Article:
Shoprite halts dividends in Zambia
Shoprite yesterday told holders of shares on its Zambian register that dividends will not be paid because of litigation over missing shares worth R70m. Executive director Carel Goosen confirmed that an extraordinary meeting of shareholders in Lusaka was told all Zambian dividends would be put into an escrow account until it could be established which shares were legitimate and which were not.
At the time of the results conference in August, CEO Whitey Basson confirmed that shares which should have been held with the transfer secretaries, had gone missing. In the Lusaka listing three years ago only 400 000-500 000 shares were taken up. Goosen said a further 1,2m were then held as treasury shares. The intention was gradually to sell shares into the market to increase liquidity, also to use the shares as a staff incentive. The shares were in the custody of a law firm Lewis Nathan Associates, which acted as transfer secretaries.
Goosen said the firm initially gave good service and acted within its mandate. This year when the time came for physical verification, the treasury shares were missing. The firm could not, or would not, show where the money was. Shoprite made a provision of R70m against the loss in last year's accounts but continues to pursue its shares or their proceeds. In September the Times of Zambia reported that Shoprite sued Lewis Nathan Advocates plus four of its lawyers in the Kitwe court for breach of contract. Judge Isaac Chali granted an interim interdict restraining the defendants from acting as transfer agents.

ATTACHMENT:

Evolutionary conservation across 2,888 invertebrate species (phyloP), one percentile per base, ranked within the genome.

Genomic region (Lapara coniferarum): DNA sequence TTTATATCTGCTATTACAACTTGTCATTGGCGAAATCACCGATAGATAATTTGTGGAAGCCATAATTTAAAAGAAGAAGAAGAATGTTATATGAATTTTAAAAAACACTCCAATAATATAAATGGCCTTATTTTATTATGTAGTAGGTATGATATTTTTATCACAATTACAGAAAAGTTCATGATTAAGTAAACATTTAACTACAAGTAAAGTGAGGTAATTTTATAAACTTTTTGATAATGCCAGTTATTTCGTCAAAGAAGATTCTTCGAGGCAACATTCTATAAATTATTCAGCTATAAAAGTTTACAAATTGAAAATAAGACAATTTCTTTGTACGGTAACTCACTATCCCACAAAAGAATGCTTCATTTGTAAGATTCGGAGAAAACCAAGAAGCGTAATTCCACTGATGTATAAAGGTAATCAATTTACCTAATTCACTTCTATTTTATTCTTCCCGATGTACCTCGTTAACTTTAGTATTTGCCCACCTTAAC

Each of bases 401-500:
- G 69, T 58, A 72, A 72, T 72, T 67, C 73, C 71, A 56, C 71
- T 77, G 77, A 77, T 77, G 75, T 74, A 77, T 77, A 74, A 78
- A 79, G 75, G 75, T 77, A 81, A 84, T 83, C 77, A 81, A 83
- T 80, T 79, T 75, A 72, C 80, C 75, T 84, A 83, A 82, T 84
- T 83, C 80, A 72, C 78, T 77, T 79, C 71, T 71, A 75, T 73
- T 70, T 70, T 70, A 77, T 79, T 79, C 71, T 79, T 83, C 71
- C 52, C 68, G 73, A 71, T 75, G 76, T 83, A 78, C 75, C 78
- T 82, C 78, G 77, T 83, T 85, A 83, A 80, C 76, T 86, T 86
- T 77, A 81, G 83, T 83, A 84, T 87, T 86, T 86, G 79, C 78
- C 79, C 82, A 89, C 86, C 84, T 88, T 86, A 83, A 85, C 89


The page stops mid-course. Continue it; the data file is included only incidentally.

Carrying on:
Shoprite further asked the court to order the respondents to account for all sales and dealings in Shoprite shares on the grounds that they had breached their fiduciary duty and the trust and loyalty of Shoprite. It asked for an injunction freezing the accounts of the defendants from operating an identified account at Barclays or any bank elsewhere in which the proceeds of the sale of the shares might be held.
The Times of Zambia said Robert Simeza, for the defendants, attempted to have the case set aside last month because it was "irregular". The respondents, in addition to the firm itself, are: senior partner Lewis Mosho, as well as Lastone Mwanabo, Charles Chonto and Frederick Mudenda. The case will proceed into 2012. Goosen said the case was yet in the discovery phase. He did not even know which stock brokers might have dealt in the shares. Shoprite's head office in Cape Town became suspicious when a shareholder alerted the company that the shares in Lusaka were trading at a 50% discount to the JSE price. "We accepted there would be a discount of around 10% but 50% told us all was not lekker."
Not in annual report
A Johannesburg stock broker who did not want to be named was at the extraordinary meeting yesterday. He said he has examined the Lusaka stock exchange listing requirements and could find no reason why shares on the Zambian register could not be transferred to SA holders. Goosen said shares on the Zambian register were not listed on the JSE, so even though there are no forex restrictions, they could not be traded in SA. "You would have to delist them in Zambia and then list them on the JSE. That would not be easy." Goosen said Shoprite regretted freezing the dividends because it affected bona fide shareholders. He said Shoprite would try to clear up the matter as quickly as possible "but the Zambian courts are a bit like ours, so it will take time". The R70m is small in terms of Shoprite's sales and profits, so received no mention in the recent annual report.